Creative Solution to the Energy Crisis
Picture yourself driving along the winding country roads in central Vermont, it is early fall, your windows are open and Joni Mitchell is gracing the airwaves with her soulful melodies. You are at one with the world, you take a deep breath, inhaling the crisp autumn air and then it hits you- the smell. At first it’s just a whiff, a hint of something sour. In no time you’re rolling up your window as full on nausea engulfs you. Twenty four hours a day, seven days a week, fifty two weeks a year there is one certainty: cow shit. The more tasteful term is manure, but for all of those in the world who live in areas with more bovine citizens than human ones, the smell merits no such enlightened vocabulary. Incredibly, some innovative minds have begun putting bad smells to good use. Cow power is a new undertaking of Central Vermont Public Service (CVPS) and has been gaining popularity as a way to create electricity and supplemental incomes for dairy farmers in Vermont. There are methane digestion initiatives similar to the one in Vermont being instituted all over the country. The adaptability of the methane digestion process makes methane digestion a viable option for producing electricity with low environmental impacts.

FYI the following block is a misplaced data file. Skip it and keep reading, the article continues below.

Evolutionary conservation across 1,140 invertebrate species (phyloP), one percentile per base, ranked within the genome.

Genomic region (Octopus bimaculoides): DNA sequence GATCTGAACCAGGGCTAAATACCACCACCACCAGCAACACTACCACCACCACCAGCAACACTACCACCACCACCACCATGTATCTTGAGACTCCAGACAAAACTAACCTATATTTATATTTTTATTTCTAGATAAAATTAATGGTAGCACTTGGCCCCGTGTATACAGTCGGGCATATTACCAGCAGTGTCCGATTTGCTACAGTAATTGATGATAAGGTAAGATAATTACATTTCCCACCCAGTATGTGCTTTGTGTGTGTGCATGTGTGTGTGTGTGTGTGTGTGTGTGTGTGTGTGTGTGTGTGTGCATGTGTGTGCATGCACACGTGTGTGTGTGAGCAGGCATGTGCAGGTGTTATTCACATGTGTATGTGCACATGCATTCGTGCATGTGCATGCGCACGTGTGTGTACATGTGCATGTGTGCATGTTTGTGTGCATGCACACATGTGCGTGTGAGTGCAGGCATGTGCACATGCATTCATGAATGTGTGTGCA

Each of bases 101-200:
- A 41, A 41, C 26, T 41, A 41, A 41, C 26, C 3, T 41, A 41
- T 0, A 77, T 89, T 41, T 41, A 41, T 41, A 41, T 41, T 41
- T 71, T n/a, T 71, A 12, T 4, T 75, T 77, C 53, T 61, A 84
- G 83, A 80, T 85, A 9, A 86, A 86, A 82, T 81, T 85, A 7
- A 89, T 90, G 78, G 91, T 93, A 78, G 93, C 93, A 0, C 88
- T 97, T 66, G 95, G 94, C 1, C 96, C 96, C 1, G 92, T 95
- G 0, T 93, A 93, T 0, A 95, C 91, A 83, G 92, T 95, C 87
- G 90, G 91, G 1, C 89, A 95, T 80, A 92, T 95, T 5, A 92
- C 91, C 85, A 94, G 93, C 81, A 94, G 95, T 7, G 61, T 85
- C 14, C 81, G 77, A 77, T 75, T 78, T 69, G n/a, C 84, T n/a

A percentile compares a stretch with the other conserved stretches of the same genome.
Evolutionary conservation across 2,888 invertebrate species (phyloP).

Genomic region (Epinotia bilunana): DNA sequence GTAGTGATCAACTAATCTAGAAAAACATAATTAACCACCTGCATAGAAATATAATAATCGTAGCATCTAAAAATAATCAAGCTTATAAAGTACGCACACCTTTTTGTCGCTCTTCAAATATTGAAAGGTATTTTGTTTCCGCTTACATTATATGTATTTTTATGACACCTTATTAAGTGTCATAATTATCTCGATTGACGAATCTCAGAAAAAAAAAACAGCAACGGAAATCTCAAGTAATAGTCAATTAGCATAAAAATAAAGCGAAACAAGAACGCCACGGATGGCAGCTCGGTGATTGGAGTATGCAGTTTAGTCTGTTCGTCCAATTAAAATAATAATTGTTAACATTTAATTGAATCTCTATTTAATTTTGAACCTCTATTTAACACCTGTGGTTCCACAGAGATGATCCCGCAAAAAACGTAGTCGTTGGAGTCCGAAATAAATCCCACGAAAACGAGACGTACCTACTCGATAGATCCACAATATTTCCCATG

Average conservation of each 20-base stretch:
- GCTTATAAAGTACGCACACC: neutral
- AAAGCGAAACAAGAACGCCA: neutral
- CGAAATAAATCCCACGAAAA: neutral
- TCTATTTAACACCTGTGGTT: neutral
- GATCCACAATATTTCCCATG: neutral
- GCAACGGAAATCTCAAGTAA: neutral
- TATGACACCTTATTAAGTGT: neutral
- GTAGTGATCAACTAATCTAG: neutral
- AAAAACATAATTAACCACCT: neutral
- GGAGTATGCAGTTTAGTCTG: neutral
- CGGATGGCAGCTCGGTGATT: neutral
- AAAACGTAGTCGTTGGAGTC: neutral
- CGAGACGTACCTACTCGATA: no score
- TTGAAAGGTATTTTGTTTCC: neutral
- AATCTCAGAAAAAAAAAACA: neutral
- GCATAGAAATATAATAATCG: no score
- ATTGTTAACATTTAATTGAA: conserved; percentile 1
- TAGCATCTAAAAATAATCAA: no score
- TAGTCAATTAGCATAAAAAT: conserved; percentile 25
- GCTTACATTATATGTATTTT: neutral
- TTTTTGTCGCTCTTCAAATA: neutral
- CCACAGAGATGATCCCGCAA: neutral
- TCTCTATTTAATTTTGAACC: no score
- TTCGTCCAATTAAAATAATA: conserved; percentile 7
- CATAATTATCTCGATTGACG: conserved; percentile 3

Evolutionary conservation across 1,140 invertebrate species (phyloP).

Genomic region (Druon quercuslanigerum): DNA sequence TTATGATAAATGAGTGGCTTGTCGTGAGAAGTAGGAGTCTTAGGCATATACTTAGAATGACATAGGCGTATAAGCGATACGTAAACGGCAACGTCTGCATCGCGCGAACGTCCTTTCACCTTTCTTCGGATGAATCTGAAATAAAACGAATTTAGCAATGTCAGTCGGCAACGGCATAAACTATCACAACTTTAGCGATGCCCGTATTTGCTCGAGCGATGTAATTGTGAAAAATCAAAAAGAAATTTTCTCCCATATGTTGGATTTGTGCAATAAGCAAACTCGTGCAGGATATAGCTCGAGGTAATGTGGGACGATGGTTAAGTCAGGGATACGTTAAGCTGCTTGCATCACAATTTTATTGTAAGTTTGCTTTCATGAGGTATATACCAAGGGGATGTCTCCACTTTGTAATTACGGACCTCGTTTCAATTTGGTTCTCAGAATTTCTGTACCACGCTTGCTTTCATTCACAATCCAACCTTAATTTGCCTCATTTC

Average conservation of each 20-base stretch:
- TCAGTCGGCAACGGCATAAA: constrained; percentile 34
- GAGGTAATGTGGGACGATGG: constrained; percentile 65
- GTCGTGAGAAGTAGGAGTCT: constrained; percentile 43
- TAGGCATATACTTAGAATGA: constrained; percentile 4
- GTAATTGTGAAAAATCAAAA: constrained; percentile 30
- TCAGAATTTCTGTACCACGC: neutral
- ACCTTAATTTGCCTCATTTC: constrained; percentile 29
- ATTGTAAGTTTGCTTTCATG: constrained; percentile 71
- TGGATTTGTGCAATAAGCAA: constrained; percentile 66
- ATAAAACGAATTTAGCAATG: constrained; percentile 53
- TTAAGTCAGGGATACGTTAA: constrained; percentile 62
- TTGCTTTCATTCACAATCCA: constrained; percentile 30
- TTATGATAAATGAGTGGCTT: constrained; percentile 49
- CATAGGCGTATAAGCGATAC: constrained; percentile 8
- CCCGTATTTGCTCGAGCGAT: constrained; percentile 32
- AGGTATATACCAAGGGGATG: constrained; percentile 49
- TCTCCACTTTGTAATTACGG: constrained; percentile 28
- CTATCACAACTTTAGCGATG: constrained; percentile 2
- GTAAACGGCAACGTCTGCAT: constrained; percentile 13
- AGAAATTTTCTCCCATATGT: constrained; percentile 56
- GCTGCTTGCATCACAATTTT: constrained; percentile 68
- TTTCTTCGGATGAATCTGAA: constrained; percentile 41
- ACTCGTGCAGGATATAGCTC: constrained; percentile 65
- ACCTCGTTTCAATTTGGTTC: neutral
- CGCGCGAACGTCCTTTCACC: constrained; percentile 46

Methane digestion is not a new technology; it was first implemented in India in 1859 and has recently begun to gain popularity among farmers in the US due to rising energy costs but still remains a largely unknown energy source (Gardner 2006). The science behind creating electricity from cow manure takes advantage of the natural gasses which are produced by the digestion of manure by bacteria. First the manure is collected (usually by a mechanical floor scrapper and conveyor belt system). The manure is fed into the anaerobic digester. The digester is a closed concrete holding tank that usually has a 21 day capacity (CVPS 2006). The waste is held at 100 degrees Fahrenheit to allow the bacteria to digest the manure and release a combination of natural gasses, the main one being methane (ibid). As the pressure builds inside the digester the gas is fed into a modified natural gas motor. The motor turns an electrical generator which produces both electricity and heat (ibid). Much of the electricity produced is used immediately by the farm and any excess is fed back to the grid. The heat generated by the motor is also put to use maintaining the elevated temperature in the digester (ibid).. The byproducts of this operation are separated and the solids allowed to dry. The solid wastes are, surprisingly, odorless and can be used as bedding for the herd or sold to other farms for the same purpose. The liquid byproducts can be spread on fields as fertilizer and reduce the need for imported petroleum-based fertilizers (ibid).
Cow Power, is the name CVPS has given to the digestion of methane, generated by anaerobic digestion of cow manure to produce electricity. Ironically,...